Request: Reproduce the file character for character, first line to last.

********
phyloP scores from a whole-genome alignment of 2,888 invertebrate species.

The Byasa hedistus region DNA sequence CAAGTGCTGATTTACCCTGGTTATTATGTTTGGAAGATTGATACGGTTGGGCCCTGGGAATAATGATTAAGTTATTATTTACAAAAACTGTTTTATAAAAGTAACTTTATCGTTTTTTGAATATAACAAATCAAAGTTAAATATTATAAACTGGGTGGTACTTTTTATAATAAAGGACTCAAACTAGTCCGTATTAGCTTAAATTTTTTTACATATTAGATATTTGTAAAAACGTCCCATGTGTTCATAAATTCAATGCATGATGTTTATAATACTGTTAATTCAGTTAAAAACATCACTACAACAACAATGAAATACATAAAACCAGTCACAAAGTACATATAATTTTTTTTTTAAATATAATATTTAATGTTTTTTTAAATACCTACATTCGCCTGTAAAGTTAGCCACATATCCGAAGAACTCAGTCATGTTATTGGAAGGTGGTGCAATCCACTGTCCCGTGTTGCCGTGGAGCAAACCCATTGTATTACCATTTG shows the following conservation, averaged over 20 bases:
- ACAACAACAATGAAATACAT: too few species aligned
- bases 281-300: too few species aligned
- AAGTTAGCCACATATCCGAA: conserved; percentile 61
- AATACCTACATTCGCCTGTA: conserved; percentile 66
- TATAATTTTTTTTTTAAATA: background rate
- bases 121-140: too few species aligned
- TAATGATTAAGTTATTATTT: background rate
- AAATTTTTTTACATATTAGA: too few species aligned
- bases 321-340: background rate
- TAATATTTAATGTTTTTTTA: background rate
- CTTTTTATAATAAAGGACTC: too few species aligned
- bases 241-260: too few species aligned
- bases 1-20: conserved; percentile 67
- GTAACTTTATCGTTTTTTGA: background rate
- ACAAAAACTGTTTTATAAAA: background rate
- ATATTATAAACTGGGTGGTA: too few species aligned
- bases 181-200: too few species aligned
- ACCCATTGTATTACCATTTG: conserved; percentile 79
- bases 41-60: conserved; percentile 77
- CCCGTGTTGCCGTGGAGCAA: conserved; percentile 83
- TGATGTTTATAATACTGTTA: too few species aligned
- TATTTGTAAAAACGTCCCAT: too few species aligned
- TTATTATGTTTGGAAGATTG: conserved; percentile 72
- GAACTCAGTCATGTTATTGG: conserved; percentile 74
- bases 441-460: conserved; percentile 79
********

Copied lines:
phyloP scores from a whole-genome alignment of 2,888 invertebrate species.

The Byasa hedistus region DNA sequence CAAGTGCTGATTTACCCTGGTTATTATGTTTGGAAGATTGATACGGTTGGGCCCTGGGAATAATGATTAAGTTATTATTTACAAAAACTGTTTTATAAAAGTAACTTTATCGTTTTTTGAATATAACAAATCAAAGTTAAATATTATAAACTGGGTGGTACTTTTTATAATAAAGGACTCAAACTAGTCCGTATTAGCTTAAATTTTTTTACATATTAGATATTTGTAAAAACGTCCCATGTGTTCATAAATTCAATGCATGATGTTTATAATACTGTTAATTCAGTTAAAAACATCACTACAACAACAATGAAATACATAAAACCAGTCACAAAGTACATATAATTTTTTTTTTAAATATAATATTTAATGTTTTTTTAAATACCTACATTCGCCTGTAAAGTTAGCCACATATCCGAAGAACTCAGTCATGTTATTGGAAGGTGGTGCAATCCACTGTCCCGTGTTGCCGTGGAGCAAACCCATTGTATTACCATTTG shows the following conservation, averaged over 20 bases:
- ACAACAACAATGAAATACAT: too few species aligned
- bases 281-300: too few species aligned
- AAGTTAGCCACATATCCGAA: conserved; percentile 61
- AATACCTACATTCGCCTGTA: conserved; percentile 66
- TATAATTTTTTTTTTAAATA: background rate
- bases 121-140: too few species aligned
- TAATGATTAAGTTATTATTT: background rate
- AAATTTTTTTACATATTAGA: too few species aligned
- bases 321-340: background rate
- TAATATTTAATGTTTTTTTA: background rate
- CTTTTTATAATAAAGGACTC: too few species aligned
- bases 241-260: too few species aligned
- bases 1-20: conserved; percentile 67
- GTAACTTTATCGTTTTTTGA: background rate
- ACAAAAACTGTTTTATAAAA: background rate
- ATATTATAAACTGGGTGGTA: too few species aligned
- bases 181-200: too few species aligned
- ACCCATTGTATTACCATTTG: conserved; percentile 79
- bases 41-60: conserved; percentile 77
- CCCGTGTTGCCGTGGAGCAA: conserved; percentile 83
- TGATGTTTATAATACTGTTA: too few species aligned
- TATTTGTAAAAACGTCCCAT: too few species aligned
- TTATTATGTTTGGAAGATTG: conserved; percentile 72
- GAACTCAGTCATGTTATTGG: conserved; percentile 74
- bases 441-460: conserved; percentile 79